Where's the poverty? Where's the despair? At the time of the last few recessions the answer to that question was simple – in the North. But this recession is meant to be affecting the South.
Half-a-dozen fancy shops opened up last year in my London suburb, and a handful more this year – and none of them has closed down. It feels more like a boom town than the brink of the worst recession in living memory. Meanwhile, Westfield, the biggest urban shopping centre in Europe has opened on my doorstep and seems to be mobbed most of the time.
So, what is going on? It could be that the collapse is just taking a lot longer than we all thought it was going to take, and that the Government and individuals are just borrowing desperately to create the illusion of a functioning system. Except that borrowing is a near-impossibility and government loans haven't fed through to the economy yet.
Isn't there another possible resolution of this paradox of public despair vs personal prosperity (or, at least, liquidity)? Perhaps – and given the lack of my economic knowledge, I dare suggest only it because expert economists have so often been wrong about everything in the past – perhaps there's a possibility that this financial disaster we are supposedly experiencing might turn out to be a storm in a tea cup.
In my little world, which is mainly, though not entirely, composed of middle-class, middle-aged people in largely non-essential professions, this recession is so far not really hurting much at all. On the contrary. People are talking as if everything is dreadful, but in reality it's quite hard to imagine some of the scenarios that I was envisioning only a few weeks ago when I believed that the collapse of the entire Western economic system was imminent. I was even seriously thinking of stockpiling bags of rice (until my wife generously reminded me that I don't like rice).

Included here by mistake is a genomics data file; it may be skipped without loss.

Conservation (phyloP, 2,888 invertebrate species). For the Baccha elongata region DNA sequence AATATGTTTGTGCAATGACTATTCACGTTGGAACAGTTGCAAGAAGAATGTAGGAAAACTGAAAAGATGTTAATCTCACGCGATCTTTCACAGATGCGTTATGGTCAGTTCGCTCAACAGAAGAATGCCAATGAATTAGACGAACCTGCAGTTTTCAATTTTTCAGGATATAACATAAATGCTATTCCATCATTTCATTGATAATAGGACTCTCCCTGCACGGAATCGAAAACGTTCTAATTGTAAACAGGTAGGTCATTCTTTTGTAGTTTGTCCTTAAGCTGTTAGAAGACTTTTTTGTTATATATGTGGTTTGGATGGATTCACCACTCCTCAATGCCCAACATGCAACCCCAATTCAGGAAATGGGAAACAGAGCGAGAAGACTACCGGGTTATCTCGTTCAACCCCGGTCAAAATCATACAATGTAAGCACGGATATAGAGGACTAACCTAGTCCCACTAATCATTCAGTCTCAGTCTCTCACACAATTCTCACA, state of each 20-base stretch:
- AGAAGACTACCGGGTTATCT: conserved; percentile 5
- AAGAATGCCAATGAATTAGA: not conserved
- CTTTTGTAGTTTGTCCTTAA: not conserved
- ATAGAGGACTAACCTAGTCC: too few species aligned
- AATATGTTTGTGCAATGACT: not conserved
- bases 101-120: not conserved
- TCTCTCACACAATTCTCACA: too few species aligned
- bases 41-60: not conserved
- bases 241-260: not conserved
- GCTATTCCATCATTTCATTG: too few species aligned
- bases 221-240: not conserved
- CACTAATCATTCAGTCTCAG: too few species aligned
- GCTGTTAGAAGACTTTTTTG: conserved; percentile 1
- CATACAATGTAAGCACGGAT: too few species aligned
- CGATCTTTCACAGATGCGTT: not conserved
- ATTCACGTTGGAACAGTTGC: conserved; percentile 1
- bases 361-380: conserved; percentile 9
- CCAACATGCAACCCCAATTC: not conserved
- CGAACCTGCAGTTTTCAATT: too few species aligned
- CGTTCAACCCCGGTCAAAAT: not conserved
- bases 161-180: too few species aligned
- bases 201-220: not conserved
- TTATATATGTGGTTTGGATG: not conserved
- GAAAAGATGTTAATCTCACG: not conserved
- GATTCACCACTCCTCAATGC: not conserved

Maybe people are so glum not because of an economic slump, but because the whole crisis fits so snugly with the basic British philosophy that everything is always going to the dogs. We almost welcome a credit crunch and are happy to talk it into existence. In this country, we savour our fears; we positively relish the feeling of impending doom since it confirms the correctness of our comforting gloominess.
The only trouble with widespread pessimism is that it may become a self-fulfilling prophecy. In this scenario, nobody buys anything because they believe everything is about to go pear-shaped, and thus the economy collapses for want of demand. But maybe there isn't all that much to be miserable about after all for most of us.
Who knows? All I can say is that at the moment I've had the pleasure of seeing the Labour Party close the gap on the Tories, (whom I have never trusted or voted for), the much-longed-for demise of Bush's Republicans, and the spectacle of everybody I know living life pretty much the same as they have always done. Everything in the shops and on loan is cheap and getting cheaper, and the sky is simply refusing to fall on our heads. In fact, I sometimes have the distinct impression that the sun might actually be shining.
Perhaps if we moan enough the recession will happen and saloon bar economists like me will be shown up as naive and ill informed.
But perhaps if we stay positive – if we only, collectively, had a heart, a brain and courage – this might be remembered as the crisis that never was. I for one, when asked how I am doing, am now resolved to respond, "Pretty chipper, thanks" or something along those lines. If enough of us take the same approach, who knows? Maybe we'll all wake up and discover that, instead of being faced with witches, flying monkeys and scary (financial) wizards, we never left Kansas after all.